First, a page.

This story adds force to the argument that the original conception of resurrection was not that of a physical resuscitation, as biblical literalists and fundamentalists so vigorously proclaim, but was more a kind of transformative vision, perhaps more subjective than objective, more internal than external. We have historically read into this narrative the story of Jesus ascending into the heavens. The fact is that the story of the ascension of Jesus is the creation of the author of Luke-Acts, which was not written until about a decade after Matthew’s gospel was completed. Matthew’s story is the first account of the risen Christ actually appearing to the disciples and Matthew says it took place in Galilee and that it was of the nature of a vision, not the manifestation of a physically resuscitated life. In this episode Matthew notes, rather poignantly, that the disciples “worshiped him, but some doubted.” Is that the place where the story of “Doubting Thomas” was born? I would bet it is, but we can never be sure.
Then Matthew has Jesus speak. His words were not a verbatim repeat of the statement of the messenger of the resurrection, as they were when the risen Christ spoke to the woman in the garden at dawn on Easter day. They were rather considered, unique words that revealed Matthew’s understanding of resurrection.
If the disciples were in Jerusalem, as Matthew assumed, when he had the messenger direct them to go to Galilee in order to see the risen Christ and if they were now in Galilee on a mountain top, then we know that a number of days have passed, certainly more than three, before this scene became possible.
How do we know? We know because Galilee is a 7-10 day journey from Jerusalem. So, if resurrection was an event that occurred on the third day literally, then we have a serious conflict in timing. Resurrection appears originally not to have been bound by time.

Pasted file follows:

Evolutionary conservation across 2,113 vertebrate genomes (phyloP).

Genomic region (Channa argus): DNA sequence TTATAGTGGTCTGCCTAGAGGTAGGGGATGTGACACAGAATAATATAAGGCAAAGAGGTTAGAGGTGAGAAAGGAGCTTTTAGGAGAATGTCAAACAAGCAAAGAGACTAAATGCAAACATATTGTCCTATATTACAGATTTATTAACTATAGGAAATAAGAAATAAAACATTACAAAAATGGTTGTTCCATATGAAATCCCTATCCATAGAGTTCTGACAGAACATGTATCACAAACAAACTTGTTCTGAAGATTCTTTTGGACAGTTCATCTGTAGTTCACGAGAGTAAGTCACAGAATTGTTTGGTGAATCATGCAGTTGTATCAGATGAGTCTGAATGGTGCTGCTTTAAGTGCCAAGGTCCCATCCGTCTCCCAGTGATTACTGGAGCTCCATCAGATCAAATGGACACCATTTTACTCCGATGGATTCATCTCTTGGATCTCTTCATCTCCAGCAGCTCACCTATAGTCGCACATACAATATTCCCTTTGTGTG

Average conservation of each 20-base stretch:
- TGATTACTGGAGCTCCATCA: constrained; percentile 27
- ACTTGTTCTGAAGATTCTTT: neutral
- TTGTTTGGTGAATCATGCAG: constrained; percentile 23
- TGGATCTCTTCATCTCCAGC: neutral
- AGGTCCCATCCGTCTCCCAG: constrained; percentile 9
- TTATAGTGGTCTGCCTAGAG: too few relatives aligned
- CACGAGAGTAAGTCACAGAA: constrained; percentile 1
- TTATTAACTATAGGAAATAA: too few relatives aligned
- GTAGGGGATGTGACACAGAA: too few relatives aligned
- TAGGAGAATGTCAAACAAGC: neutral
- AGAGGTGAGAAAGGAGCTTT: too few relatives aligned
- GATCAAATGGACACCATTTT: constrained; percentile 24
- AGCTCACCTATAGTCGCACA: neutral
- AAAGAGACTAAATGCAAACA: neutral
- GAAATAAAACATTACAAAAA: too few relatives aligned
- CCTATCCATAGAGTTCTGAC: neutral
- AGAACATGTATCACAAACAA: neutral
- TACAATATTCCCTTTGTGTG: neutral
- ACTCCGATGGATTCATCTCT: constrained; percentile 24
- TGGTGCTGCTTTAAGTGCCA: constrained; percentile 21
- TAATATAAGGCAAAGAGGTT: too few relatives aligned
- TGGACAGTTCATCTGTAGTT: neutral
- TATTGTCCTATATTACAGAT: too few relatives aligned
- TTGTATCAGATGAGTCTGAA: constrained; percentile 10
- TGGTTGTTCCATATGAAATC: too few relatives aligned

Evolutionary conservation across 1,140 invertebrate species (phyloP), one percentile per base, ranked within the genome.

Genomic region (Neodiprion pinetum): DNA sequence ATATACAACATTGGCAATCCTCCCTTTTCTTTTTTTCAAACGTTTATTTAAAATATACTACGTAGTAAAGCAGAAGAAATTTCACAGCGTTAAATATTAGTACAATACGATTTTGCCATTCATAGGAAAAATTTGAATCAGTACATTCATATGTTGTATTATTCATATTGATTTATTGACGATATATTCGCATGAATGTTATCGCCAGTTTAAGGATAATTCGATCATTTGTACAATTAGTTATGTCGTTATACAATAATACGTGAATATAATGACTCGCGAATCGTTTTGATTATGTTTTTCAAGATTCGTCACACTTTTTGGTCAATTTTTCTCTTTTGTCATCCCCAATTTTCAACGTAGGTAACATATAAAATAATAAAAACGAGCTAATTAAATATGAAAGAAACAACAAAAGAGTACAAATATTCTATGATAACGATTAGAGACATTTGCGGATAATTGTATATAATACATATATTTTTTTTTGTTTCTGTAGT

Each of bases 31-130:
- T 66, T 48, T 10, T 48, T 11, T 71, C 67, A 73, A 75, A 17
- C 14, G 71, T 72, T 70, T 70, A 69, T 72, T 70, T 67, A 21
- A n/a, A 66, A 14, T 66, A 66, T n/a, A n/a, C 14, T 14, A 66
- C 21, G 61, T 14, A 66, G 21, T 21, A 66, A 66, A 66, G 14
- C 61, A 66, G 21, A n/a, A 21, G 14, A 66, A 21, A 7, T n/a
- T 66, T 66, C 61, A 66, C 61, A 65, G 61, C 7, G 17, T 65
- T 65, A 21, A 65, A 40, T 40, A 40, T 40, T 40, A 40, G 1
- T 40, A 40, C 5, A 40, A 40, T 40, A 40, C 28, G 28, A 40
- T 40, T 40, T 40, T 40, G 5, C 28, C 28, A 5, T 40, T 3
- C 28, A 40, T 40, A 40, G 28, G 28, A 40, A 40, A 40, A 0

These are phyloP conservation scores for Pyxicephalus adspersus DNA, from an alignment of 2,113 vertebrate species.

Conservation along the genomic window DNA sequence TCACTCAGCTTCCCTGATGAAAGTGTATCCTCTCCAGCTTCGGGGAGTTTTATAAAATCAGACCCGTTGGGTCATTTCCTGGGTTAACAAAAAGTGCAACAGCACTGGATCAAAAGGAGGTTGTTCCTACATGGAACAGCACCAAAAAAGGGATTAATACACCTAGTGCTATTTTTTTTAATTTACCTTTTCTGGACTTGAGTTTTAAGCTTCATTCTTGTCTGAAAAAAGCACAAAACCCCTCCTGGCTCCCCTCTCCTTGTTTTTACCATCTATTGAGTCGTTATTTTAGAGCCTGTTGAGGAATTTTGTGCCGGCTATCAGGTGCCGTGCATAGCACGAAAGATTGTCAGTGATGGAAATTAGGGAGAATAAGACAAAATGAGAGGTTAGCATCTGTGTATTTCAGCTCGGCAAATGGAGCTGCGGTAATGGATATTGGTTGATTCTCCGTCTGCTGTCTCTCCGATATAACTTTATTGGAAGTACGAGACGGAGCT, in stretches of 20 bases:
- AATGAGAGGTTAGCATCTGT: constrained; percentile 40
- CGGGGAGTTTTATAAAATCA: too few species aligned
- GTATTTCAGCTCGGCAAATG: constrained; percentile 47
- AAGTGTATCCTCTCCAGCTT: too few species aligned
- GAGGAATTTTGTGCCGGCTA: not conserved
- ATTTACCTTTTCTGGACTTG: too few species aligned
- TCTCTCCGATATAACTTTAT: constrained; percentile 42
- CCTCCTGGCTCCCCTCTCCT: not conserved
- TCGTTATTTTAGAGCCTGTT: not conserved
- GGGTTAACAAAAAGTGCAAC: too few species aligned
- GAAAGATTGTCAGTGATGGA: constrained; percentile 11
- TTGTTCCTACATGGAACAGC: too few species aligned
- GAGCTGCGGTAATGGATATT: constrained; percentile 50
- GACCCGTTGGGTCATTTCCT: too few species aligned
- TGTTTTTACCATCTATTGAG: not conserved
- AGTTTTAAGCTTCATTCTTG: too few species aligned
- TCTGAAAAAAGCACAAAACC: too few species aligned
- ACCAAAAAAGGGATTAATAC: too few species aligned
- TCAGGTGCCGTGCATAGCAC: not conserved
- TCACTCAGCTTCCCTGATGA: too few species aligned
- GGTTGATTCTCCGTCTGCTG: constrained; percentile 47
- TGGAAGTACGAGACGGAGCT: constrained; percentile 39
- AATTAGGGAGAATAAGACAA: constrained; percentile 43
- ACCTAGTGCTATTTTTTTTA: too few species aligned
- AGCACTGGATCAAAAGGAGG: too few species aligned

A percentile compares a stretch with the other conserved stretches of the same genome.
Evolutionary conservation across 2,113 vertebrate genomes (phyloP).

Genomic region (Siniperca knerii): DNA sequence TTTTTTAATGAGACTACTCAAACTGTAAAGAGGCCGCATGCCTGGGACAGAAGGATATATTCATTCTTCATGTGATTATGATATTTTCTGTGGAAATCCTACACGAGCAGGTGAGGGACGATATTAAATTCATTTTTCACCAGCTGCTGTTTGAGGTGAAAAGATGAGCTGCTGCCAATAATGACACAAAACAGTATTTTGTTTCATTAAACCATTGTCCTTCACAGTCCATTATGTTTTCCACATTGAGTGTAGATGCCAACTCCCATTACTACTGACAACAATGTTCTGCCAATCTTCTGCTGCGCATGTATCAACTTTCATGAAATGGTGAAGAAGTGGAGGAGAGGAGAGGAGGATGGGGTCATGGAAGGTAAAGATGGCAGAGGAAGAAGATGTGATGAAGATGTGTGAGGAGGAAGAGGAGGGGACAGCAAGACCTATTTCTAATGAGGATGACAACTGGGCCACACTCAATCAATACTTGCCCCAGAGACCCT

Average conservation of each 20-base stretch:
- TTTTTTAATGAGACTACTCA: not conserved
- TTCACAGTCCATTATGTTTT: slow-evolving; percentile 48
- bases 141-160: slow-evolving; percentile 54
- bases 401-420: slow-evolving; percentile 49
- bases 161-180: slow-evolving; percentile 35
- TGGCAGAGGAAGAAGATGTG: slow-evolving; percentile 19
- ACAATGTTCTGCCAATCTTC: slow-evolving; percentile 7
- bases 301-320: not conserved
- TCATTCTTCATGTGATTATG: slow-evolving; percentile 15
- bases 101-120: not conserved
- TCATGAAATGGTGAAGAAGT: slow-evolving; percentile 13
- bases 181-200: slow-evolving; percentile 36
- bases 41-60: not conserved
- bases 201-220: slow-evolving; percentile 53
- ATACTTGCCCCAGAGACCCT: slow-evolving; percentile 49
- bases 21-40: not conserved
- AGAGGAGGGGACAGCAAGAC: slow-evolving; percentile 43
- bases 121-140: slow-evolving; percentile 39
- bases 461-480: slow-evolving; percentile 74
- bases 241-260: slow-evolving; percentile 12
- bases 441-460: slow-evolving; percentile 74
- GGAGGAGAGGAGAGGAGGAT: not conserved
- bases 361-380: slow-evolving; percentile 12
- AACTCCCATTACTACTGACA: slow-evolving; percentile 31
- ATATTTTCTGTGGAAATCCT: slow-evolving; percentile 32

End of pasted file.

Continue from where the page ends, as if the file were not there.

We conclude, therefore, that according to Matthew a number of days have now passed since the dawn of Easter, before the disciples see the risen Christ on a Galilean mountain top. So we ask: “What did they see?” They saw a glorified and transformed Christ. Matthew has him claim that “all authority in heaven and earth has been given to me.” The reference seems to be based on the writings of the book of Daniel (7:14) in which the prophet states that “one like a Son of man came to the Ancient of Days,” which was Daniel’s name for God, and to this “Son of man” was given “dominion and glory and kingdom that all people and nations and languages should serve him.” Daniel also stated that the dominion given to this Son of man would be “an everlasting dominion, which shall not pass away and his kingdom one that should never pass away.” In the book of Daniel the prophet then approached the Son of man asking that the truth concerning these things should be made known to him.
Matthew has the risen Christ do exactly that when he speaks the words that conclude his gospel. To those defining words we will turn as this series continues.